In the early 8th century AD, Nara became the first “permanent” capital city of Japan. Seventy-four years later, the capital was moved to Nagaoka, then Kyoto – hence the inverted commas. Nevertheless, that short period left a long legacy. Nara was the birthplace of Japan’s art, crafts and literature, influenced greatly by Chinese culture. Even the city itself, laid out in a grid pattern, was modelled on Chinese concepts. Buddhism also flourished, and Nara quickly became Japan’s political and cultural centre, with countless temples, shrines, pagodas and palaces. Amazingly, many of them remain intact, and are now enclosed in the quiet and peaceful surroundings of Nara Park. With eight UNESCO World Heritage Sites, Nara is second only to Kyoto as a centre of Japan’s cultural legacy.
The centrepiece of Nara itself is undoubtedly the Great Buddha(Daibutsu), one of the largest bronze figures in the world and certainly one of the most arresting sights in all of Japan. Originally cast in 746AD, it stands some 50ft high and consists of 437 tons of bronze, 286 pounds of pure gold, 165 pounds of mercury and… 7 tons of vegetable wax! The Daibutsu is housed in the Todaiji Temple, a soaring edifice presiding over Nara Park. Todaiji’s Daibutsu-den (Great Buddha Hall) is the largest wooden building in the world. When Emperor Shomu ordered construction of both the temple and the statue, his vision was to make Todaiji the figurehead of all Japan’s Buddhist temples. One theory is that the building of the statue was meant to guard against a recurrence of the smallpox epidemic that had recently ravaged Japan. Whatever the rationale for this monumental work of art, it took eight castings to complete. Even more amazing is the fact that the present statue is only two-thirds the size of the original! Over the centuries it has been battered by earthquakes and fires and on more than one occasion lost its head (who wouldn’t?).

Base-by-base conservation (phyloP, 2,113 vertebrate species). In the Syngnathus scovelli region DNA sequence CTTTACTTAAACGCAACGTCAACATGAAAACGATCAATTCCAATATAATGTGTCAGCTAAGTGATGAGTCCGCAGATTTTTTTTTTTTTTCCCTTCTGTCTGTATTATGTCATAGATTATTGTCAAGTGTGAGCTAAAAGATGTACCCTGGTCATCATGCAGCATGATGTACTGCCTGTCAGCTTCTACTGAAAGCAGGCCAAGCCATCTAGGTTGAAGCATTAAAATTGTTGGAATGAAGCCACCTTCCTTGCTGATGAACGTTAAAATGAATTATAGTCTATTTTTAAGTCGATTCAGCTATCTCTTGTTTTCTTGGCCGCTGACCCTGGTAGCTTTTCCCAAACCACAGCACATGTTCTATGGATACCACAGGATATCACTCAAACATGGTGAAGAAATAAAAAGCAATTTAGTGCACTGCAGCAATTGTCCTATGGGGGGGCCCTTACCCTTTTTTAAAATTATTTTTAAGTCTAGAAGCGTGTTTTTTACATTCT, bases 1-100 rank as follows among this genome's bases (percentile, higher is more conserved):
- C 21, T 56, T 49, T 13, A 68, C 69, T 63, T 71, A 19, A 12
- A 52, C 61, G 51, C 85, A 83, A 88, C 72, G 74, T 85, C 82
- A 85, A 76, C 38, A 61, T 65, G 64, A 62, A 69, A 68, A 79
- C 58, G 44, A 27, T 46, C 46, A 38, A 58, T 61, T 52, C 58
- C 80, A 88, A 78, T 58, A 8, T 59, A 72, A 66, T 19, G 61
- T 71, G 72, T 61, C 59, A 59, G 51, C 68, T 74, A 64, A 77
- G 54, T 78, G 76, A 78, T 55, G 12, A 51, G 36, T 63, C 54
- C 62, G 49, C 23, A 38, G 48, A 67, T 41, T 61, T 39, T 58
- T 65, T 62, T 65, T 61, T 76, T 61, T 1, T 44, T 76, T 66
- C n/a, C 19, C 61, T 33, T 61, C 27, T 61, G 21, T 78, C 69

Incidentally, if you walk around the Buddha, at the back you’ll see a large wooden column with a small hole in it close to the ground. Apparently this hole is the same size as one of the Great Buddha’s nostrils. Legend has it that if you can manage to squeeze through the hole you’ll be sure to reach enlightenment. (A rare case of being rewarded for getting up someone’s nose). Needless to say, this feature of the temple is a magnet for kids.
The Park surrounding the temple is an attraction in itself. With its ponds, grassy lawns, trees and shrines, Nara Park covers around 1,300 acres and is home to over a thousand deer. The animals are considered to be divine messengers, so they’re allowed to roam freely through the park. At places around the park you can buy crackers to feed to the deer, which all but the shyest fawns will usually take right out of your hand.